Take a step back into America's Old West by visiting South Dakota. You will be amazed by the striking South Dakota landscape of buttes, canyons and the majestic Missouri River. Your visit wouldn’t be complete without a trip to the Mount Rushmore National Memorial that features presidents Washington, Lincoln, Jefferson and Theodore Roosevelt. Sculptor Gutzon Borglum chose those four men because to him, they represented the “birth, growth, development and preservation of this country”. The monument is open 365 days a year, features a museum and walking trails, and is surrounded by great RV parks and hotels. After Mount Rushmore, travel to other great Western destinations by RVing on the Badlands Loop Scenic Byway to explore the stunning South Dakota landscape. Stop at the 244,000 acre Badlands National Park to explore skeletons of saber tooth cats and other prehistoric remains. It’s a great place for camping and hiking, too. You won’t want to miss the beautiful Crazy Horse Memorial, begun in 1948 and currently under construction for completion. The mountain carving is a tribute to the famed Lakota leader. Learn more about the Native American history of the Lakota and Dakota Sioux tribes in pine forested mountains of the state’s southwestern Black Hills region. Take a trip back to the 19th century with a visit to the town of Deadwood for a glimpse into what this gold rush town was like in the days of Wild Bill Hickok and Calamity Jane. There are so many other great places to visit in South Dakota, like the 71,000-acre Custer State Park with its bison, elk and antelope herds, or the Jewel Cave National Monument, which is the third-longest cave in the world. There are very few unspoiled and untamed wilderness areas left in America, and South Dakota’s picturesque beauty is a stunning reminder of what this great land was and is today.
Mighway, by TH2, allows you to rent your vehicle to discerning travellers when you’re not on the road, earning money and sharing the experience. At Mighway, you choose your level of service and we take good care of the rest. That means comprehensive insurance coverage, customer vetting, security deposits, payment processing and round the clock customer support for renters. It’s a bit like renting out a vacation home, with Mighway beside you all the way.LEARN MORE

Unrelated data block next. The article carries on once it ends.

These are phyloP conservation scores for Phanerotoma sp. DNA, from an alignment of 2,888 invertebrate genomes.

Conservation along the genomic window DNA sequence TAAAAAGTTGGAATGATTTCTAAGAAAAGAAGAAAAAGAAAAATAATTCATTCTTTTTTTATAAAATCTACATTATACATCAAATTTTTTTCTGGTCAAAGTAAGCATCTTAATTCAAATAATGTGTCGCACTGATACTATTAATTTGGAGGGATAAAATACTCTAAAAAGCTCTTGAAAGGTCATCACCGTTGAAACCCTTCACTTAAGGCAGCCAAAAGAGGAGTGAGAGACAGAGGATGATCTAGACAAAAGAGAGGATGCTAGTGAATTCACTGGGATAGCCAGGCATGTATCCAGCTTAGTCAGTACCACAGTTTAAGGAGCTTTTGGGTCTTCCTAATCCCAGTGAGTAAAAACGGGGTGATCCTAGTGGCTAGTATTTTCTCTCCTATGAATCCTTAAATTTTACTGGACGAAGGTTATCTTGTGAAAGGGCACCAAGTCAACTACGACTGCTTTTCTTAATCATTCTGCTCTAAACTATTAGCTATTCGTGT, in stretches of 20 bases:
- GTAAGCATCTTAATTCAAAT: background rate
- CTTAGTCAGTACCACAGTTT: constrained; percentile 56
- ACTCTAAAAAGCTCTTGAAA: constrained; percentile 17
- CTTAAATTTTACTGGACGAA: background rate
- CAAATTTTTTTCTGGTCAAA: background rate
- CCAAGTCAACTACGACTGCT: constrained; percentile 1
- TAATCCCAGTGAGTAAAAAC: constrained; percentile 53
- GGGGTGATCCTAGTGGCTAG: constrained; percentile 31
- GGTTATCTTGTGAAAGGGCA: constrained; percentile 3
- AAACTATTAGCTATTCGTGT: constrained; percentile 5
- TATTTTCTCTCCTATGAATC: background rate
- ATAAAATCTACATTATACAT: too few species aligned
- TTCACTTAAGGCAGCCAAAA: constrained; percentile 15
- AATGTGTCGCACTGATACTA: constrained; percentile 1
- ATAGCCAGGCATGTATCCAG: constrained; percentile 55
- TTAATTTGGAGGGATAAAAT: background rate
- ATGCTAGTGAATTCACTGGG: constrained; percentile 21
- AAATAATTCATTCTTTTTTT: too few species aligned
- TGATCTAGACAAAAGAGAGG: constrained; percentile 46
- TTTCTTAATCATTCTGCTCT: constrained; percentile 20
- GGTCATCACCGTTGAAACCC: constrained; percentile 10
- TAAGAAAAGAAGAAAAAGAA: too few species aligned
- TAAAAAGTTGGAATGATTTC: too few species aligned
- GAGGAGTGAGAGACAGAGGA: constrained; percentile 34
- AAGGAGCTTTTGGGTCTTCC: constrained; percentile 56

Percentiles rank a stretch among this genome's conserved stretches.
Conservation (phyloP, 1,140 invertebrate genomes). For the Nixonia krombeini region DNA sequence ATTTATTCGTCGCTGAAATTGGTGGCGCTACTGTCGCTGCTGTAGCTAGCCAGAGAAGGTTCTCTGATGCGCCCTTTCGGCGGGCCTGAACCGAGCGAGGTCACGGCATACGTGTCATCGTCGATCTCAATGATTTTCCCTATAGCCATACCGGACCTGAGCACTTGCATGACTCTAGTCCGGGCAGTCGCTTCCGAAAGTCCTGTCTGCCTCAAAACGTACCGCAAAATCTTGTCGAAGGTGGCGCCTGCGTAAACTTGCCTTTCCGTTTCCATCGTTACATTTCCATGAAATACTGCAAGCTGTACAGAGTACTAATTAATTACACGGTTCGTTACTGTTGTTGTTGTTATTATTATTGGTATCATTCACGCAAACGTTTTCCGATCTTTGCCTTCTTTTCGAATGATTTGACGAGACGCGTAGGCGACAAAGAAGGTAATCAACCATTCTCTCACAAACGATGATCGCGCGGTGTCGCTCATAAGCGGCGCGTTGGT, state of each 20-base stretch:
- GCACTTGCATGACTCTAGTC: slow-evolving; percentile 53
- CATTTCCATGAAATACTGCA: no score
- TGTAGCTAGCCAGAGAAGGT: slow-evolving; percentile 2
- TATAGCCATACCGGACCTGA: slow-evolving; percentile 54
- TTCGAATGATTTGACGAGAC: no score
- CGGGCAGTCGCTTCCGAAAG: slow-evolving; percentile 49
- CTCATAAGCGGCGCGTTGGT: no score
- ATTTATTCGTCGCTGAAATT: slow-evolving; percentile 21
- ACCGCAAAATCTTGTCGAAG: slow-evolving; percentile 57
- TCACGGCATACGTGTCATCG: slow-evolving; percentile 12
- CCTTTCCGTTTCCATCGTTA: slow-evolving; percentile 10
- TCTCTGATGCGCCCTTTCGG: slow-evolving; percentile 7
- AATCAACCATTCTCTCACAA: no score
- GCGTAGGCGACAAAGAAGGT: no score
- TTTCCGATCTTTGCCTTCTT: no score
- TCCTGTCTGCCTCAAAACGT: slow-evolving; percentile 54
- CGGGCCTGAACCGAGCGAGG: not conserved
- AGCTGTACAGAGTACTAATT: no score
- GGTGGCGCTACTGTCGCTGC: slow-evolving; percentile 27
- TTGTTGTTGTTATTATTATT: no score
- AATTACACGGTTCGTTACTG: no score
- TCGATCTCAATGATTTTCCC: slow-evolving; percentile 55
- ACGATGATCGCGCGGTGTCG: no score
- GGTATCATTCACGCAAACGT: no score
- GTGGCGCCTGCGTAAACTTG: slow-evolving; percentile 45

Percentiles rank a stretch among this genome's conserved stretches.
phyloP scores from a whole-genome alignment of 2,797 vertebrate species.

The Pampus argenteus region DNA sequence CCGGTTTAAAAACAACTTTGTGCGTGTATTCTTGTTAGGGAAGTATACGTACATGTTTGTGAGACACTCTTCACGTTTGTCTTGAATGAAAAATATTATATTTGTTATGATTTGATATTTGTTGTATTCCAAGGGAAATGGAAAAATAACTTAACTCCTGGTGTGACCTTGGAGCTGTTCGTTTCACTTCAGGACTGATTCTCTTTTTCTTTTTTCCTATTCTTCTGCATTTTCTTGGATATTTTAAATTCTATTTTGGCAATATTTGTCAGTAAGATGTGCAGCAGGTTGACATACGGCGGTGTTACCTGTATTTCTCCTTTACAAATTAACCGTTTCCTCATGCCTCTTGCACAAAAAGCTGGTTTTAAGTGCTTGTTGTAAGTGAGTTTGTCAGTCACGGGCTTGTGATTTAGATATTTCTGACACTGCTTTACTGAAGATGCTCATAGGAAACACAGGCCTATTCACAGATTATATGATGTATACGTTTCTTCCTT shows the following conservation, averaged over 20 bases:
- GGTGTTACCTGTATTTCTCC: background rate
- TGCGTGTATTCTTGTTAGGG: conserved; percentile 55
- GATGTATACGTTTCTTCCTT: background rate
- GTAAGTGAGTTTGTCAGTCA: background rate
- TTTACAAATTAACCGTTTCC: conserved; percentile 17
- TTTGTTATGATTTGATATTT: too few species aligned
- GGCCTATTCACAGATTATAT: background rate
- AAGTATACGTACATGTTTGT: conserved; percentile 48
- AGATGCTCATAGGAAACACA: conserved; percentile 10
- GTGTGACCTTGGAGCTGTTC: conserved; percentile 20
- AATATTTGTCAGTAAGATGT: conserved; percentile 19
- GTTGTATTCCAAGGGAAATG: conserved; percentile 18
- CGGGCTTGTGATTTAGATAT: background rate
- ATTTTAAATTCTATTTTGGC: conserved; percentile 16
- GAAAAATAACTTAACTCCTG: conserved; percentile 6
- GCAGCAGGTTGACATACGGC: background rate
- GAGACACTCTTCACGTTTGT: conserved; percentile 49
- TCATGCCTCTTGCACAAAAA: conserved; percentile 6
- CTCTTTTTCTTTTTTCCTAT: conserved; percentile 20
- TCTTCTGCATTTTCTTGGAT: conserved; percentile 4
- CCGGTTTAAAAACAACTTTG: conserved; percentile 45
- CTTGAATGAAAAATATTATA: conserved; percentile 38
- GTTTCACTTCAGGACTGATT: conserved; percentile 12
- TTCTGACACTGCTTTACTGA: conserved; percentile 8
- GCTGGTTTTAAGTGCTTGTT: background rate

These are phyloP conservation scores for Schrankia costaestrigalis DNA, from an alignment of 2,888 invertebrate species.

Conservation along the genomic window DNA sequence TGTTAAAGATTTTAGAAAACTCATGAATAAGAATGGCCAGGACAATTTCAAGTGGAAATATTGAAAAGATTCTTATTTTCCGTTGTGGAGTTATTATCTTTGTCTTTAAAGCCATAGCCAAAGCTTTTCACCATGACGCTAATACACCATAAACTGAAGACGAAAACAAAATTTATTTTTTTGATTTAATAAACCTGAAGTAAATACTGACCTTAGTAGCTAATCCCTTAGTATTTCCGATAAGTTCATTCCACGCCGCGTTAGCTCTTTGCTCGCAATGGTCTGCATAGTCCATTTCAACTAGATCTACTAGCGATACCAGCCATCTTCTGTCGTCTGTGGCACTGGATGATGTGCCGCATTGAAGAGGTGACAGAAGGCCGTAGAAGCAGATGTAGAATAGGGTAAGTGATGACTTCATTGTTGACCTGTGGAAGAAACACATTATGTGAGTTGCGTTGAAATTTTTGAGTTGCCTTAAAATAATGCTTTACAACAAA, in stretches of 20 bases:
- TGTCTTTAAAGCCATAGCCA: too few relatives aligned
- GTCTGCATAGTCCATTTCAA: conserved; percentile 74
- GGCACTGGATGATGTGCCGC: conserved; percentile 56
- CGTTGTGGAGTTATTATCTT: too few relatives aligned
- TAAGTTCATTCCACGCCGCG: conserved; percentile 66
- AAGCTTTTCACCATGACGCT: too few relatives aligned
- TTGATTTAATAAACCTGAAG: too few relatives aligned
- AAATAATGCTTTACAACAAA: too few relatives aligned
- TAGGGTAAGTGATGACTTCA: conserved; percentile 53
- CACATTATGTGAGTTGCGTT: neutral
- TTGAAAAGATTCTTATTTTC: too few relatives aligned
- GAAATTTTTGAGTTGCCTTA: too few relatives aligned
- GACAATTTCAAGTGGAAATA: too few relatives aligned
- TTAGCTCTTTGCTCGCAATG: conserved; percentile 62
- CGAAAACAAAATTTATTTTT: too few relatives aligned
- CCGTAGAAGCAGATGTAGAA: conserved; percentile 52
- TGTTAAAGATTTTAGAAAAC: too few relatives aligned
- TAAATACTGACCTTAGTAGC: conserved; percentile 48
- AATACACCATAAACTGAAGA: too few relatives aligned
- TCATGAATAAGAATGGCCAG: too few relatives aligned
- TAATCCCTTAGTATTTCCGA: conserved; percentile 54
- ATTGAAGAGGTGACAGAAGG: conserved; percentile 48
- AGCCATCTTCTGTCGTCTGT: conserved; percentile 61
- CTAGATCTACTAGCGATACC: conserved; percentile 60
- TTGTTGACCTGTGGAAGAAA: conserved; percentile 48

The Mount Rushmore National Memorial is a sculpture carved into the granite face of Mount Rushmore near Keystone, South Dakota, in the United States. Sculpted by Danish-American Gutzon Borglum and his son, Lincoln Borglum, Mount Rushmore features 60-foot sculptures of the heads of four United States presidents: George Washington, Thomas Jefferson, Theodore Roosevelt and Abraham Lincoln. The entire memorial covers 1,278.45 acres and is 5,725 feet above sea level. South Dakota historian Doane Robinson is credited with conceiving the idea of carving the likenesses of famous people into the Black Hills region of South Dakota in order to promote tourism in the region. Robinson's initial idea was to sculpt the Needles; however, Gutzon Borglum rejected the Needles site because of the poor quality of the granite and strong opposition from environmentalists and Native American groups. They settled on the Mount Rushmore location, which also has the advantage of facing southeast for maximum sun exposure. Robinson wanted it to feature western heroes like Lewis and Clark, Red Cloud and Buffalo Bill Cody but Borglum decided the sculpture should have a more national focus, and chose the four presidents whose likenesses would be carved into the mountain. After securing federal funding, construction on the memorial began in 1927, and the presidents' faces were completed between 1934 and 1939. Upon Gutzon Borglum's death in March 1941, his son Lincoln Borglum took over construction. Although the initial concept called for each president to be depicted from head to waist, lack of funding forced construction to end in late October 1941. The U.S. National Park Service took control of the memorial in 1933, while it was still under construction, and has managed the memorial to the present day. It attracts nearly three million people annually. National Treasure 2 might have been a complete fabrication of American history, but Nicolas Cage was right about one thing: there's a secret room hidden away in Keystone, South Dakota's Mount Rushmore.. and it's filled with awesome stuff!